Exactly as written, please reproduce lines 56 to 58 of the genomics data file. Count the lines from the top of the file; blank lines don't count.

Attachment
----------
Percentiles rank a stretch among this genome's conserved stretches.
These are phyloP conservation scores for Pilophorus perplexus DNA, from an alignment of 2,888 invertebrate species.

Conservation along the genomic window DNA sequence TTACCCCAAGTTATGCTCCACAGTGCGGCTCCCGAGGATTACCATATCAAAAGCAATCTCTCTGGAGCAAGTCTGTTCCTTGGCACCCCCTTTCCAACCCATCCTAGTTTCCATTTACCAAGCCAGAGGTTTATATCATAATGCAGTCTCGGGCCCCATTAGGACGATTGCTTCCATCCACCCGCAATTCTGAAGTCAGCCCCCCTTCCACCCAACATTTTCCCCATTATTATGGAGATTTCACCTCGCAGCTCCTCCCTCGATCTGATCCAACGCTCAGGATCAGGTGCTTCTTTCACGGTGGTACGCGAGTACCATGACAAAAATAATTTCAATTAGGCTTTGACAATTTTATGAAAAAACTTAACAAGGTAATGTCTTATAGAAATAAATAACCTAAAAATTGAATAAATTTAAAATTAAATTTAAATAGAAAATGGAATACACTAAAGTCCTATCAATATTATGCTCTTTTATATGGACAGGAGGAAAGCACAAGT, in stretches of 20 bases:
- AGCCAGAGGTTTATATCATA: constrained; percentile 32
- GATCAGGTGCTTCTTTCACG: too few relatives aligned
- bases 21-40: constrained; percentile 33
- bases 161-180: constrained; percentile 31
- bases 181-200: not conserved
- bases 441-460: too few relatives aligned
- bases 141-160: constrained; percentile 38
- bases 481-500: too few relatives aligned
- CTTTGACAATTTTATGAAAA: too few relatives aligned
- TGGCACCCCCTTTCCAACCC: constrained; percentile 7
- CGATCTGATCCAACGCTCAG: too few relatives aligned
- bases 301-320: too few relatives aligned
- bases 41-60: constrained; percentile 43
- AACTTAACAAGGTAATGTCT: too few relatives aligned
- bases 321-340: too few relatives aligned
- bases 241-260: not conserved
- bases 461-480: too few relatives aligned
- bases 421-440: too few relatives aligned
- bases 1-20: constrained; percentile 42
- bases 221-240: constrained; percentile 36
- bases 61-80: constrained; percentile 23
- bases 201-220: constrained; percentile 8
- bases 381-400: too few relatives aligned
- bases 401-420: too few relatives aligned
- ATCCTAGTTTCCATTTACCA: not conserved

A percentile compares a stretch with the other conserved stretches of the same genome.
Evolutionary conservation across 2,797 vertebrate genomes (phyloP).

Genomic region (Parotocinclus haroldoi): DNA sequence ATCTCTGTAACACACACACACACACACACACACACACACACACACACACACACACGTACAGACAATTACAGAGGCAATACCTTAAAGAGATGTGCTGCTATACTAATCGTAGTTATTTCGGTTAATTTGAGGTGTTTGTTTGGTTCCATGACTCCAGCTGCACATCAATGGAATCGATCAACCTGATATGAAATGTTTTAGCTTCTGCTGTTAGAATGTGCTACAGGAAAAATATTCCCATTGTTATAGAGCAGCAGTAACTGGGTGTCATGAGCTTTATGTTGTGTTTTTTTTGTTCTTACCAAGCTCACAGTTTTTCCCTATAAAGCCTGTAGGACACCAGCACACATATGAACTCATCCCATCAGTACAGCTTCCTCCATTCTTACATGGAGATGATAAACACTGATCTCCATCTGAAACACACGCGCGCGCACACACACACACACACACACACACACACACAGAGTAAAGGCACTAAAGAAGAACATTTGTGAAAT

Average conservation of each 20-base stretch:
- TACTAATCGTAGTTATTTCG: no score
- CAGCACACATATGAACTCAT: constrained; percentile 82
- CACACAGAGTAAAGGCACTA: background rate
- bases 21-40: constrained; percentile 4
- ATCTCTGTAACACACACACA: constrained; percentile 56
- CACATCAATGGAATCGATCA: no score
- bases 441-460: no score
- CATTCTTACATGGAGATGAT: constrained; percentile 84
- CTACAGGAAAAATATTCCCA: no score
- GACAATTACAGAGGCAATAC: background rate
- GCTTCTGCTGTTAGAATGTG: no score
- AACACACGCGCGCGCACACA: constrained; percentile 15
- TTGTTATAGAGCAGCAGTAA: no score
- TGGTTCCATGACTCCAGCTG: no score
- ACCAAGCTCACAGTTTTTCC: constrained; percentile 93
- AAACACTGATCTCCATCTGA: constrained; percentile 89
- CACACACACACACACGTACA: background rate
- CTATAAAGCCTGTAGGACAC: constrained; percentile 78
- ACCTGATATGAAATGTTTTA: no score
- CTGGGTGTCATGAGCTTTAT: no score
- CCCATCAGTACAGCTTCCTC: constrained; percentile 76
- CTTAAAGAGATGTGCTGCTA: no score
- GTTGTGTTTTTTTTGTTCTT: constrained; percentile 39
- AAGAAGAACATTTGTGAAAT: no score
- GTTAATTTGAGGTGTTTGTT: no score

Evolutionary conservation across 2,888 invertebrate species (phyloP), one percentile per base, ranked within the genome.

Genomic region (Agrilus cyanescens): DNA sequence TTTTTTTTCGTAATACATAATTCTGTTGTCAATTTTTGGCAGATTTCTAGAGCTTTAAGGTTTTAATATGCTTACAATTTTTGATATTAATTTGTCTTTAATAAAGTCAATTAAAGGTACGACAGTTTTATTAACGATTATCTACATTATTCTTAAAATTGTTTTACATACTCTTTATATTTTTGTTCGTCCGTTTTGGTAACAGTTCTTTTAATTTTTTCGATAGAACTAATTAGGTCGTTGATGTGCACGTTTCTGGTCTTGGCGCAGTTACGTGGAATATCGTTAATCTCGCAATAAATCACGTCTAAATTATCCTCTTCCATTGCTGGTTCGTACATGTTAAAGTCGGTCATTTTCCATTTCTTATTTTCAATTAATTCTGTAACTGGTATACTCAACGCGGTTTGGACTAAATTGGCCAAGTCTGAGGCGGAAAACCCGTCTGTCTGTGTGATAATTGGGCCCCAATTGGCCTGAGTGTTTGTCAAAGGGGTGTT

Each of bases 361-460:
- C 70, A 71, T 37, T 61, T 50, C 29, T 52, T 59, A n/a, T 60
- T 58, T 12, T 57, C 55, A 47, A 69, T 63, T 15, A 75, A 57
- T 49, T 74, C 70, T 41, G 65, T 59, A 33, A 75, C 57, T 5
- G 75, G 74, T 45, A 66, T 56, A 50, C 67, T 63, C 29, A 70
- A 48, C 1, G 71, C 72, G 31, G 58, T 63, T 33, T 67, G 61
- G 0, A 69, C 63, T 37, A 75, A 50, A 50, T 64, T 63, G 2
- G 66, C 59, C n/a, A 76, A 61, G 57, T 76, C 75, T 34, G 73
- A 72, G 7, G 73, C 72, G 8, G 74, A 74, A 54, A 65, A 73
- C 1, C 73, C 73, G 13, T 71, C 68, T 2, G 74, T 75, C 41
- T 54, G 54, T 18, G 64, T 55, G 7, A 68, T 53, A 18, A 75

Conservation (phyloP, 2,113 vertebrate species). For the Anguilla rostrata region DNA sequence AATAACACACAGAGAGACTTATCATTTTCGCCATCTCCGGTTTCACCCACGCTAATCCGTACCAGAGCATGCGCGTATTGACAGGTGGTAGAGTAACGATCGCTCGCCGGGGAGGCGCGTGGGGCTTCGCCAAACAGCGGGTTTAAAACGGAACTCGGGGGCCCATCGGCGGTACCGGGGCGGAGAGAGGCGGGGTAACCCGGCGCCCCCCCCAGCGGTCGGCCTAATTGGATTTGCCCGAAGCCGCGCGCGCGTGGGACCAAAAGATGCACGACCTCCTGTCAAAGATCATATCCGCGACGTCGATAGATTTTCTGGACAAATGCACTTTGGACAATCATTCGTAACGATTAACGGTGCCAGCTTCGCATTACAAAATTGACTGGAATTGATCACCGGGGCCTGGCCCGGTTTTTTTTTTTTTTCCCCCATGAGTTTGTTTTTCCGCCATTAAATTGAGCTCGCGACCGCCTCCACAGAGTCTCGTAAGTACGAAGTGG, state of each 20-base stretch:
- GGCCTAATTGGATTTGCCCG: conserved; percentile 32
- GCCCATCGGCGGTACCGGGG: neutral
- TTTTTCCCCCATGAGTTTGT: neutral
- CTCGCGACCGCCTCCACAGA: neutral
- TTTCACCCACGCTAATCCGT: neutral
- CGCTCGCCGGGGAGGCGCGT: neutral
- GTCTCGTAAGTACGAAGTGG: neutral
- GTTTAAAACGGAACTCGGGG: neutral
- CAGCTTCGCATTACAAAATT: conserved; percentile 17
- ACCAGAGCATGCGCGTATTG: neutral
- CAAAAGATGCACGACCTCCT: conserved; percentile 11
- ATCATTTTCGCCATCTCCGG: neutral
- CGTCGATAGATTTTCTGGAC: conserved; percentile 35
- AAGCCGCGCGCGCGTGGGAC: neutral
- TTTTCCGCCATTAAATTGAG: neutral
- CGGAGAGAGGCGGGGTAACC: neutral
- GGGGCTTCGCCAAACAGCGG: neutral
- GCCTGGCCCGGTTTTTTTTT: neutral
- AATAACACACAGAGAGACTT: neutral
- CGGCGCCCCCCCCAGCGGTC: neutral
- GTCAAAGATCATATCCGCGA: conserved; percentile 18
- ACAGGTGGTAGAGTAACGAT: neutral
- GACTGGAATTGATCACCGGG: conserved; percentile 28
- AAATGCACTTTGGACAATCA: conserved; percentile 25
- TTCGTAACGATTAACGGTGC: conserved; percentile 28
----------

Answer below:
- AAGAAGAACATTTGTGAAAT: no score
- GTTAATTTGAGGTGTTTGTT: no score

Evolutionary conservation across 2,888 invertebrate species (phyloP), one percentile per base, ranked within the genome.